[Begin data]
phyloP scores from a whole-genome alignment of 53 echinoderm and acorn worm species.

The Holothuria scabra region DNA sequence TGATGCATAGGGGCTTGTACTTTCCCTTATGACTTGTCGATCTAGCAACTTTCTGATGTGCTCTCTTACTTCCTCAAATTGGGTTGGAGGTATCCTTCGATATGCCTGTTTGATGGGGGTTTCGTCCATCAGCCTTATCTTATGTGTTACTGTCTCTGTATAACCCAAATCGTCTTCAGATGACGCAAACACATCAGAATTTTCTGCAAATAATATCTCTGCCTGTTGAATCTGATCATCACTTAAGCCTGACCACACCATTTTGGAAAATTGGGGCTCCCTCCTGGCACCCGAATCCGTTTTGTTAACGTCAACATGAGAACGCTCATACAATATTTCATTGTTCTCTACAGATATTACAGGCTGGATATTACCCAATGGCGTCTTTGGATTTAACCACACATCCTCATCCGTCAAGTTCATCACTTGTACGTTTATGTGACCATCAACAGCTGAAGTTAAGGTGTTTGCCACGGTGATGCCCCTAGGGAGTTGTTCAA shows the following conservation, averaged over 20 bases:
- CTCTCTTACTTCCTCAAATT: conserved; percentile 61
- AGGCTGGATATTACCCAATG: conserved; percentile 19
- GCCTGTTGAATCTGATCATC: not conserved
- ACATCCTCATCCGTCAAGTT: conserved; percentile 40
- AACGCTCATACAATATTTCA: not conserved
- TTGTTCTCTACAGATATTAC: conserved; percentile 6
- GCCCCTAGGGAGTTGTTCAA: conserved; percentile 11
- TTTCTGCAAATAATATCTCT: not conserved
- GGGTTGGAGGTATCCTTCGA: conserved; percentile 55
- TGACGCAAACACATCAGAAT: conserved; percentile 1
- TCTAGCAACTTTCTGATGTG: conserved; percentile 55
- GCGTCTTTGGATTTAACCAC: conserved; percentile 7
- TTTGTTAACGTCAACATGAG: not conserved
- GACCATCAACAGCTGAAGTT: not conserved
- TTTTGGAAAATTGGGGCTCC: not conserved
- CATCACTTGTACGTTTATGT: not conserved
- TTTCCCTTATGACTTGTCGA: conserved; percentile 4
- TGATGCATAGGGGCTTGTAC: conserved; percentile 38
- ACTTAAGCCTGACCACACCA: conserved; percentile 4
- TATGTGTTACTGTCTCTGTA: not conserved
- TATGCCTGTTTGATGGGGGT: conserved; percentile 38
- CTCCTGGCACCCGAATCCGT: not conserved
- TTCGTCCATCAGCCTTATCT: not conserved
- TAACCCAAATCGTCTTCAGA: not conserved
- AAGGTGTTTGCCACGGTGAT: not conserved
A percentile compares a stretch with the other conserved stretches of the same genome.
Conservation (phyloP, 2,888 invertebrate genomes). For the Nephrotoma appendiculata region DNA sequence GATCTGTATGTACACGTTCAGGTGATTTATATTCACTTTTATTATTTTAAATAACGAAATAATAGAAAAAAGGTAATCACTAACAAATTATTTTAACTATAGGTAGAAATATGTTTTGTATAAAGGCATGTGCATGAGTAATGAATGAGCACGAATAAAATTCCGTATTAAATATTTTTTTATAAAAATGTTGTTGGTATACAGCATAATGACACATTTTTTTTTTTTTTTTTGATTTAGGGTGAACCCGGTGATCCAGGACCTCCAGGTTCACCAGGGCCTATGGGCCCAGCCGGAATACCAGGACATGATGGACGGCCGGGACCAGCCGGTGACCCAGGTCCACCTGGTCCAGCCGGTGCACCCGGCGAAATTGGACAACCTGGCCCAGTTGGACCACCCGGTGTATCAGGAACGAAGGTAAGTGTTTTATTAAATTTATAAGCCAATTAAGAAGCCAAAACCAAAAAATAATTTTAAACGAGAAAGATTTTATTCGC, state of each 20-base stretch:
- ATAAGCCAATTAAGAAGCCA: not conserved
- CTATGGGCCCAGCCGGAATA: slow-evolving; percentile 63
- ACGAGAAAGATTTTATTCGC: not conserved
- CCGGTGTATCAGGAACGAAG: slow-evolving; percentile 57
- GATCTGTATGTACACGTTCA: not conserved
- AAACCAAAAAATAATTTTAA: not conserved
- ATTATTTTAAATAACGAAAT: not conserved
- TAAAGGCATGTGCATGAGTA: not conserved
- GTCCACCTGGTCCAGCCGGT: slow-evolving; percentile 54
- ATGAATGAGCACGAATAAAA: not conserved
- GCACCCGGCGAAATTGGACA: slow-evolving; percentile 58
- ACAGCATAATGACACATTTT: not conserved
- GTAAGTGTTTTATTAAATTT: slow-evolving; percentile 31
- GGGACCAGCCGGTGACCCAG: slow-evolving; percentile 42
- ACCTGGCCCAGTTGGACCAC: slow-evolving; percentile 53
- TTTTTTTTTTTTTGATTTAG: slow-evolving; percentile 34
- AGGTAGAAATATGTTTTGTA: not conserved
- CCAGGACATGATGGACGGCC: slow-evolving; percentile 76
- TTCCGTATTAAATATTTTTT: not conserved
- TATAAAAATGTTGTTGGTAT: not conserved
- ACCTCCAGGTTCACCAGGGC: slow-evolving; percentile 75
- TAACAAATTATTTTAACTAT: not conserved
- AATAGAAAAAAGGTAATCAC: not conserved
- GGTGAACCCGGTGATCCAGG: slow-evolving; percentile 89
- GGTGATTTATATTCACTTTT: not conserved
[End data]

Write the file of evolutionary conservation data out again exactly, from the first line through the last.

phyloP scores from a whole-genome alignment of 53 echinoderm and acorn worm species.

The Holothuria scabra region DNA sequence TGATGCATAGGGGCTTGTACTTTCCCTTATGACTTGTCGATCTAGCAACTTTCTGATGTGCTCTCTTACTTCCTCAAATTGGGTTGGAGGTATCCTTCGATATGCCTGTTTGATGGGGGTTTCGTCCATCAGCCTTATCTTATGTGTTACTGTCTCTGTATAACCCAAATCGTCTTCAGATGACGCAAACACATCAGAATTTTCTGCAAATAATATCTCTGCCTGTTGAATCTGATCATCACTTAAGCCTGACCACACCATTTTGGAAAATTGGGGCTCCCTCCTGGCACCCGAATCCGTTTTGTTAACGTCAACATGAGAACGCTCATACAATATTTCATTGTTCTCTACAGATATTACAGGCTGGATATTACCCAATGGCGTCTTTGGATTTAACCACACATCCTCATCCGTCAAGTTCATCACTTGTACGTTTATGTGACCATCAACAGCTGAAGTTAAGGTGTTTGCCACGGTGATGCCCCTAGGGAGTTGTTCAA shows the following conservation, averaged over 20 bases:
- CTCTCTTACTTCCTCAAATT: conserved; percentile 61
- AGGCTGGATATTACCCAATG: conserved; percentile 19
- GCCTGTTGAATCTGATCATC: not conserved
- ACATCCTCATCCGTCAAGTT: conserved; percentile 40
- AACGCTCATACAATATTTCA: not conserved
- TTGTTCTCTACAGATATTAC: conserved; percentile 6
- GCCCCTAGGGAGTTGTTCAA: conserved; percentile 11
- TTTCTGCAAATAATATCTCT: not conserved
- GGGTTGGAGGTATCCTTCGA: conserved; percentile 55
- TGACGCAAACACATCAGAAT: conserved; percentile 1
- TCTAGCAACTTTCTGATGTG: conserved; percentile 55
- GCGTCTTTGGATTTAACCAC: conserved; percentile 7
- TTTGTTAACGTCAACATGAG: not conserved
- GACCATCAACAGCTGAAGTT: not conserved
- TTTTGGAAAATTGGGGCTCC: not conserved
- CATCACTTGTACGTTTATGT: not conserved
- TTTCCCTTATGACTTGTCGA: conserved; percentile 4
- TGATGCATAGGGGCTTGTAC: conserved; percentile 38
- ACTTAAGCCTGACCACACCA: conserved; percentile 4
- TATGTGTTACTGTCTCTGTA: not conserved
- TATGCCTGTTTGATGGGGGT: conserved; percentile 38
- CTCCTGGCACCCGAATCCGT: not conserved
- TTCGTCCATCAGCCTTATCT: not conserved
- TAACCCAAATCGTCTTCAGA: not conserved
- AAGGTGTTTGCCACGGTGAT: not conserved
A percentile compares a stretch with the other conserved stretches of the same genome.
Conservation (phyloP, 2,888 invertebrate genomes). For the Nephrotoma appendiculata region DNA sequence GATCTGTATGTACACGTTCAGGTGATTTATATTCACTTTTATTATTTTAAATAACGAAATAATAGAAAAAAGGTAATCACTAACAAATTATTTTAACTATAGGTAGAAATATGTTTTGTATAAAGGCATGTGCATGAGTAATGAATGAGCACGAATAAAATTCCGTATTAAATATTTTTTTATAAAAATGTTGTTGGTATACAGCATAATGACACATTTTTTTTTTTTTTTTTGATTTAGGGTGAACCCGGTGATCCAGGACCTCCAGGTTCACCAGGGCCTATGGGCCCAGCCGGAATACCAGGACATGATGGACGGCCGGGACCAGCCGGTGACCCAGGTCCACCTGGTCCAGCCGGTGCACCCGGCGAAATTGGACAACCTGGCCCAGTTGGACCACCCGGTGTATCAGGAACGAAGGTAAGTGTTTTATTAAATTTATAAGCCAATTAAGAAGCCAAAACCAAAAAATAATTTTAAACGAGAAAGATTTTATTCGC, state of each 20-base stretch:
- ATAAGCCAATTAAGAAGCCA: not conserved
- CTATGGGCCCAGCCGGAATA: slow-evolving; percentile 63
- ACGAGAAAGATTTTATTCGC: not conserved
- CCGGTGTATCAGGAACGAAG: slow-evolving; percentile 57
- GATCTGTATGTACACGTTCA: not conserved
- AAACCAAAAAATAATTTTAA: not conserved
- ATTATTTTAAATAACGAAAT: not conserved
- TAAAGGCATGTGCATGAGTA: not conserved
- GTCCACCTGGTCCAGCCGGT: slow-evolving; percentile 54
- ATGAATGAGCACGAATAAAA: not conserved
- GCACCCGGCGAAATTGGACA: slow-evolving; percentile 58
- ACAGCATAATGACACATTTT: not conserved
- GTAAGTGTTTTATTAAATTT: slow-evolving; percentile 31
- GGGACCAGCCGGTGACCCAG: slow-evolving; percentile 42
- ACCTGGCCCAGTTGGACCAC: slow-evolving; percentile 53
- TTTTTTTTTTTTTGATTTAG: slow-evolving; percentile 34
- AGGTAGAAATATGTTTTGTA: not conserved
- CCAGGACATGATGGACGGCC: slow-evolving; percentile 76
- TTCCGTATTAAATATTTTTT: not conserved
- TATAAAAATGTTGTTGGTAT: not conserved
- ACCTCCAGGTTCACCAGGGC: slow-evolving; percentile 75
- TAACAAATTATTTTAACTAT: not conserved
- AATAGAAAAAAGGTAATCAC: not conserved
- GGTGAACCCGGTGATCCAGG: slow-evolving; percentile 89
- GGTGATTTATATTCACTTTT: not conserved